ITPro Today, September 6th, 2018
When it comes to internet of things security issues, the FBI is getting serious. The FBI recently issued a warning that Internet-connected devices are particularly vulnerable to cybercrime. The alert explained that bad cyber actors are actively searching out and exploiting internet of things (IoT) devices (also called smart devices), especially those with weak authentication, unpatched firmware or other software vulnerabilities, or default usernames and passwords. They are then using the devices as proxies to send spam e-mails, muddle network traffic, mask internet browsing, generate click-fraud activities, and sell or lease IoT botnets to other cyber actors for financial gain, among other malicious activities.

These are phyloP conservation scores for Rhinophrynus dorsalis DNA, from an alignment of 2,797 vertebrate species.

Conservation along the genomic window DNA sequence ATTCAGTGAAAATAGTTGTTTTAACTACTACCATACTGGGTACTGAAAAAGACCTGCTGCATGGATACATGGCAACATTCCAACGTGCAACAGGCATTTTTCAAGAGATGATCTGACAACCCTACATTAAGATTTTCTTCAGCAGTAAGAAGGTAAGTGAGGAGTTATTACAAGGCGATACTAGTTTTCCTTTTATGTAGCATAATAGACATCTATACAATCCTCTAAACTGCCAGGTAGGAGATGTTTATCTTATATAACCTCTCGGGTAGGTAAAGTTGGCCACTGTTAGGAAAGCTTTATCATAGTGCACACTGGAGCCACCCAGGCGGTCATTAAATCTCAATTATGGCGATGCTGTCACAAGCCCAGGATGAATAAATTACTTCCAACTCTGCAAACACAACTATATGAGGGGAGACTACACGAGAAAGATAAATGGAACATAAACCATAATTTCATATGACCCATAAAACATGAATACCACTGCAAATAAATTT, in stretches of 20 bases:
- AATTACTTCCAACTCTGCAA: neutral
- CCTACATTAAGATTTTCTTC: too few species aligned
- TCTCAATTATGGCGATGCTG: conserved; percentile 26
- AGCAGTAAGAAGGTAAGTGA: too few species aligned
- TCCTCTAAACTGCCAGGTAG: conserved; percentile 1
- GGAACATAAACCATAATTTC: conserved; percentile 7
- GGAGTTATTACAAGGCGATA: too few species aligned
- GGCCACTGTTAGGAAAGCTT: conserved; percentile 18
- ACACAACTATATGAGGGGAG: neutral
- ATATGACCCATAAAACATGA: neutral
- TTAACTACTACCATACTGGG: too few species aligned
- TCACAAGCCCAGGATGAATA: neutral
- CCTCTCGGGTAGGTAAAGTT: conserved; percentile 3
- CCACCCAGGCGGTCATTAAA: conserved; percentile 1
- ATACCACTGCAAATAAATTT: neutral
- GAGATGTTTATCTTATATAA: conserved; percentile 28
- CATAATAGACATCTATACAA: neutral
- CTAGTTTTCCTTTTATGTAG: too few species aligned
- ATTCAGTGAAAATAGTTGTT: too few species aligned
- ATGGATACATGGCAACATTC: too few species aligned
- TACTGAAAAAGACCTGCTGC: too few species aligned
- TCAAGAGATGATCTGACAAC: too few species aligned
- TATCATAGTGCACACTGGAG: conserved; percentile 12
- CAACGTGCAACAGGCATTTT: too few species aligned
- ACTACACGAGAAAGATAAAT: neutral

Today, there are more and more types of Internet-connected devices—not only home appliances, but routers, IP cameras, DVRs and network-attached storage, or NAS, devices. While it might seem somewhat unlikely to include NAS devices in the category of potentially targeted systems, it actually makes a lot of sense, says Greg Schulz, senior advisory analyst with StorageIO.
“Even if the networked storage is on a separate network for data access than those used by IoT devices, infected data could get in from a compromised device if an IoT device is set up to access a NAS file, or object and blob storage,” he explained.